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Celebrity Family Law – Ron White divorce

When a spouse files for divorce, there are several facts which must be sworn to on the Petition for Divorce, including the date of marriage and the date of separation. Most of the time parties are on the same page about these dates, and putting them in the divorce petition is nothing more than a court requirement. However, when they disagree about either the date of the marriage or, more commonly, the date of separation, you can bet it's because one party stands to benefit in some way (usually financially) from a longer marriage.

Actor/writer Ron White and his wife, Margo Rey, are currently at odds over the length of their marriage. Ron White's Wife Files For Divorce With a Twist,, June 27, 2017. Both parties agree that they officially got married in October 2013 and separated in May 2017. However, Rey claims that they have had a common-law marriage since 2008. Common law marriage occurs when a couple lives together for a specified period of time (different in each state) and holds themselves out in public as a married couple. While, in Georgia, common law marriages cannot be entered into after January 1, 1997 O.C.G.A. § 19-3-1.1,, they are still valid in Texas, where White and Rey are divorcing. Thus, if White and Rey are found to have entered into a valid common law marriage in 2008, they would be considered to be married for 9 years, rather than 3 ½.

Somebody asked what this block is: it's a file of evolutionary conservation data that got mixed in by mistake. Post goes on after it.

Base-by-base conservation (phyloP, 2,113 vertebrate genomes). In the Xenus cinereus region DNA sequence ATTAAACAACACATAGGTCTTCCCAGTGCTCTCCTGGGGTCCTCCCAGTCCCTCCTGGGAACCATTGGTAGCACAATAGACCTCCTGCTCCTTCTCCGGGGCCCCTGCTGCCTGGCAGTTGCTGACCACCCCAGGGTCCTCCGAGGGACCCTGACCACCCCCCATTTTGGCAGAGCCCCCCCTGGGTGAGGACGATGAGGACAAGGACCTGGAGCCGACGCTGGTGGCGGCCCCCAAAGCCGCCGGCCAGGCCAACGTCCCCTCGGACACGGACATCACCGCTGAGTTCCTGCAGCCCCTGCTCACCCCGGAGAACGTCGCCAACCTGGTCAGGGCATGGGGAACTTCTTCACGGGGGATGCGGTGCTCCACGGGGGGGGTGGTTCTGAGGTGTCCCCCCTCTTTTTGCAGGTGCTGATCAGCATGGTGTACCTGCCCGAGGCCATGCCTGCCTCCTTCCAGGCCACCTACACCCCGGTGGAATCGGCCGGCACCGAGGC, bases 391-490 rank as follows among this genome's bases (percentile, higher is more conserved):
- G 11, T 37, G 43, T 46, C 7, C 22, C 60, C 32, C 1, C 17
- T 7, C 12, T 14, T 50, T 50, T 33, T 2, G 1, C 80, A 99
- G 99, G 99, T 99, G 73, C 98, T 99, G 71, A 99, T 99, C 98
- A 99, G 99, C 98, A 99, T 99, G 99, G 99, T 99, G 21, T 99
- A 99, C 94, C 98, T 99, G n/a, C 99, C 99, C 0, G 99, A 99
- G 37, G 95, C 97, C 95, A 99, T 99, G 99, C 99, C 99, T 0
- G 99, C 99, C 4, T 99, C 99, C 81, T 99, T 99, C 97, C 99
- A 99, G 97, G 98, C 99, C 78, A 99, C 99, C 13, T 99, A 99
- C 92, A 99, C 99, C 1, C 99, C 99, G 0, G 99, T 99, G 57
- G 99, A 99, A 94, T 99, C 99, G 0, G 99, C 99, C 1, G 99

The length of the marriage can make a difference in the amount of spousal support awarded, as well as the distribution of marital assets. One of the factors a Judge will look at in determining the amount of alimony, if any, to be awarded is the length of the marriage. It naturally follows that a longer marriage can result in a larger amount of alimony. As far as equitable division of marital assets, it is not the length of the marriage that makes the biggest difference but, rather, the date that the marriage was entered into. This date can make a huge difference regarding which assets were acquired before the marriage, and thus separate property, and which assets were acquired after the marriage, and thus subject to equitable division. For these reasons, in situations where the length of the marriage is disputed, it is important for the Judge to look at the facts to determine the correct dates so that each party can be awarded what he/she is entitled upon the dissolution of the marriage.

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